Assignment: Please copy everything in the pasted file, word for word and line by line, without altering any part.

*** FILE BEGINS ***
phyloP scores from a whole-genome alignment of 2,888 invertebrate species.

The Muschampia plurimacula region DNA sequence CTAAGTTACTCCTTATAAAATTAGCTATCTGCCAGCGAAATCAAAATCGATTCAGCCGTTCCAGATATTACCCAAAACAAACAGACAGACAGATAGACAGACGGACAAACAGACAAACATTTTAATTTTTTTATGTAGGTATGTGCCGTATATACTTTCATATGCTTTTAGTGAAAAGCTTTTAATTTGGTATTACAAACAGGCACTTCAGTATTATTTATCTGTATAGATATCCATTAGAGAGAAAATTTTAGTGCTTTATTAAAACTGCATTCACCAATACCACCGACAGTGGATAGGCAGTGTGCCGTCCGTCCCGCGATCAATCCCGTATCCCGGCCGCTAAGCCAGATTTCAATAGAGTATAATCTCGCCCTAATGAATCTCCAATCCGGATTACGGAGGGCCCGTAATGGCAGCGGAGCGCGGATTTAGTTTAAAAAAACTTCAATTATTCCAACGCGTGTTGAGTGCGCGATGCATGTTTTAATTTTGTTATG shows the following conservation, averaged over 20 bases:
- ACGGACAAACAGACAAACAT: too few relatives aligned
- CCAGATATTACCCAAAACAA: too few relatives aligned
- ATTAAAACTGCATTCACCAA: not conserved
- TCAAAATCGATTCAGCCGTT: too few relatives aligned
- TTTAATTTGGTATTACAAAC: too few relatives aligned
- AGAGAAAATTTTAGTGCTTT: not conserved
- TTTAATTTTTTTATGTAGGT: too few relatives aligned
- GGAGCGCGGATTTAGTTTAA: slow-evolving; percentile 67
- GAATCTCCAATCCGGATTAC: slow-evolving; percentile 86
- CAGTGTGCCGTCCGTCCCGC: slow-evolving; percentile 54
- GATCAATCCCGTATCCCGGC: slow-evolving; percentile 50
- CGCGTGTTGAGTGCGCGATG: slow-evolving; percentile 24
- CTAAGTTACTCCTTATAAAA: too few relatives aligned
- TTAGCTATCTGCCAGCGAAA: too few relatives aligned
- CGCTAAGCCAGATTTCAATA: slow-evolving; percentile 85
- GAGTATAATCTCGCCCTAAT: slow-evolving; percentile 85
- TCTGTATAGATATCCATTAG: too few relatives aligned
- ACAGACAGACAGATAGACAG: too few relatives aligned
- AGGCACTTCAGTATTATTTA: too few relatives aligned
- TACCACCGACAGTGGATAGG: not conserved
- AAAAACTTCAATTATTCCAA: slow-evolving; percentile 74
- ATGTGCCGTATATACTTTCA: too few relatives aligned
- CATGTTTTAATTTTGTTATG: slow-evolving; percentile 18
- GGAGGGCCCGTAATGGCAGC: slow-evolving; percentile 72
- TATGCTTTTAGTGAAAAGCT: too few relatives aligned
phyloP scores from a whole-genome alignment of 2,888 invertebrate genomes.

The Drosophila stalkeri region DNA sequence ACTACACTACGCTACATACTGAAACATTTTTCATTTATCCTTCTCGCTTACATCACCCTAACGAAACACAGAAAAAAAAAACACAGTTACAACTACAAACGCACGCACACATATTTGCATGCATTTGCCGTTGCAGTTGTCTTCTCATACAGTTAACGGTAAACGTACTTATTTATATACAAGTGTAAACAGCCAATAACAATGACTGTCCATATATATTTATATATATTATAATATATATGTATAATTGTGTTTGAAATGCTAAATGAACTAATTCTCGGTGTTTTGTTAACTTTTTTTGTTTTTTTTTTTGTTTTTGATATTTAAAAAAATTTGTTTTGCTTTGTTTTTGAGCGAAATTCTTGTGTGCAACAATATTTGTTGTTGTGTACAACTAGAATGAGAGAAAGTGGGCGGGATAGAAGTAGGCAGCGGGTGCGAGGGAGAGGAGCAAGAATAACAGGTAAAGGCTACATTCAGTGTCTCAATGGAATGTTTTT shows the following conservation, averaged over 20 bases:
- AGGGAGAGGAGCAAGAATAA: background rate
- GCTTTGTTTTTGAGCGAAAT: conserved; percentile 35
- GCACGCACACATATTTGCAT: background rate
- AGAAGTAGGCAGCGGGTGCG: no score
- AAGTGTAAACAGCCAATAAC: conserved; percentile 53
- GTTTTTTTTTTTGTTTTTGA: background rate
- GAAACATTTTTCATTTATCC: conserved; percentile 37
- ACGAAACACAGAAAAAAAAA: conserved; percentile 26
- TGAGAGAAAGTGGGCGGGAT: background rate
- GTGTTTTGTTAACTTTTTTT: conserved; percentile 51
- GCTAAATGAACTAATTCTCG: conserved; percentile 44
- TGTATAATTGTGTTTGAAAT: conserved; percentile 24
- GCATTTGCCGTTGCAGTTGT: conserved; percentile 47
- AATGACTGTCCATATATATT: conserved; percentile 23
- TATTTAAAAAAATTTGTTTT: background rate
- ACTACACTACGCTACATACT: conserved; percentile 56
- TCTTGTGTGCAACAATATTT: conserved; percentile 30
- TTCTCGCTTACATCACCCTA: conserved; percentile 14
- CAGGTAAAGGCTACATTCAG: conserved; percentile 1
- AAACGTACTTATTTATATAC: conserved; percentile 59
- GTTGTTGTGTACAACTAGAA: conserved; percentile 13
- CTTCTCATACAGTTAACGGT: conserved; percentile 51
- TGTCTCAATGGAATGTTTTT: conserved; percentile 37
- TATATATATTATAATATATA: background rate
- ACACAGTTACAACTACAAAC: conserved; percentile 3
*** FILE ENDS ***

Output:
phyloP scores from a whole-genome alignment of 2,888 invertebrate species.

The Muschampia plurimacula region DNA sequence CTAAGTTACTCCTTATAAAATTAGCTATCTGCCAGCGAAATCAAAATCGATTCAGCCGTTCCAGATATTACCCAAAACAAACAGACAGACAGATAGACAGACGGACAAACAGACAAACATTTTAATTTTTTTATGTAGGTATGTGCCGTATATACTTTCATATGCTTTTAGTGAAAAGCTTTTAATTTGGTATTACAAACAGGCACTTCAGTATTATTTATCTGTATAGATATCCATTAGAGAGAAAATTTTAGTGCTTTATTAAAACTGCATTCACCAATACCACCGACAGTGGATAGGCAGTGTGCCGTCCGTCCCGCGATCAATCCCGTATCCCGGCCGCTAAGCCAGATTTCAATAGAGTATAATCTCGCCCTAATGAATCTCCAATCCGGATTACGGAGGGCCCGTAATGGCAGCGGAGCGCGGATTTAGTTTAAAAAAACTTCAATTATTCCAACGCGTGTTGAGTGCGCGATGCATGTTTTAATTTTGTTATG shows the following conservation, averaged over 20 bases:
- ACGGACAAACAGACAAACAT: too few relatives aligned
- CCAGATATTACCCAAAACAA: too few relatives aligned
- ATTAAAACTGCATTCACCAA: not conserved
- TCAAAATCGATTCAGCCGTT: too few relatives aligned
- TTTAATTTGGTATTACAAAC: too few relatives aligned
- AGAGAAAATTTTAGTGCTTT: not conserved
- TTTAATTTTTTTATGTAGGT: too few relatives aligned
- GGAGCGCGGATTTAGTTTAA: slow-evolving; percentile 67
- GAATCTCCAATCCGGATTAC: slow-evolving; percentile 86
- CAGTGTGCCGTCCGTCCCGC: slow-evolving; percentile 54
- GATCAATCCCGTATCCCGGC: slow-evolving; percentile 50
- CGCGTGTTGAGTGCGCGATG: slow-evolving; percentile 24
- CTAAGTTACTCCTTATAAAA: too few relatives aligned
- TTAGCTATCTGCCAGCGAAA: too few relatives aligned
- CGCTAAGCCAGATTTCAATA: slow-evolving; percentile 85
- GAGTATAATCTCGCCCTAAT: slow-evolving; percentile 85
- TCTGTATAGATATCCATTAG: too few relatives aligned
- ACAGACAGACAGATAGACAG: too few relatives aligned
- AGGCACTTCAGTATTATTTA: too few relatives aligned
- TACCACCGACAGTGGATAGG: not conserved
- AAAAACTTCAATTATTCCAA: slow-evolving; percentile 74
- ATGTGCCGTATATACTTTCA: too few relatives aligned
- CATGTTTTAATTTTGTTATG: slow-evolving; percentile 18
- GGAGGGCCCGTAATGGCAGC: slow-evolving; percentile 72
- TATGCTTTTAGTGAAAAGCT: too few relatives aligned
phyloP scores from a whole-genome alignment of 2,888 invertebrate genomes.

The Drosophila stalkeri region DNA sequence ACTACACTACGCTACATACTGAAACATTTTTCATTTATCCTTCTCGCTTACATCACCCTAACGAAACACAGAAAAAAAAAACACAGTTACAACTACAAACGCACGCACACATATTTGCATGCATTTGCCGTTGCAGTTGTCTTCTCATACAGTTAACGGTAAACGTACTTATTTATATACAAGTGTAAACAGCCAATAACAATGACTGTCCATATATATTTATATATATTATAATATATATGTATAATTGTGTTTGAAATGCTAAATGAACTAATTCTCGGTGTTTTGTTAACTTTTTTTGTTTTTTTTTTTGTTTTTGATATTTAAAAAAATTTGTTTTGCTTTGTTTTTGAGCGAAATTCTTGTGTGCAACAATATTTGTTGTTGTGTACAACTAGAATGAGAGAAAGTGGGCGGGATAGAAGTAGGCAGCGGGTGCGAGGGAGAGGAGCAAGAATAACAGGTAAAGGCTACATTCAGTGTCTCAATGGAATGTTTTT shows the following conservation, averaged over 20 bases:
- AGGGAGAGGAGCAAGAATAA: background rate
- GCTTTGTTTTTGAGCGAAAT: conserved; percentile 35
- GCACGCACACATATTTGCAT: background rate
- AGAAGTAGGCAGCGGGTGCG: no score
- AAGTGTAAACAGCCAATAAC: conserved; percentile 53
- GTTTTTTTTTTTGTTTTTGA: background rate
- GAAACATTTTTCATTTATCC: conserved; percentile 37
- ACGAAACACAGAAAAAAAAA: conserved; percentile 26
- TGAGAGAAAGTGGGCGGGAT: background rate
- GTGTTTTGTTAACTTTTTTT: conserved; percentile 51
- GCTAAATGAACTAATTCTCG: conserved; percentile 44
- TGTATAATTGTGTTTGAAAT: conserved; percentile 24
- GCATTTGCCGTTGCAGTTGT: conserved; percentile 47
- AATGACTGTCCATATATATT: conserved; percentile 23
- TATTTAAAAAAATTTGTTTT: background rate
- ACTACACTACGCTACATACT: conserved; percentile 56
- TCTTGTGTGCAACAATATTT: conserved; percentile 30
- TTCTCGCTTACATCACCCTA: conserved; percentile 14
- CAGGTAAAGGCTACATTCAG: conserved; percentile 1
- AAACGTACTTATTTATATAC: conserved; percentile 59
- GTTGTTGTGTACAACTAGAA: conserved; percentile 13
- CTTCTCATACAGTTAACGGT: conserved; percentile 51
- TGTCTCAATGGAATGTTTTT: conserved; percentile 37
- TATATATATTATAATATATA: background rate
- ACACAGTTACAACTACAAAC: conserved; percentile 3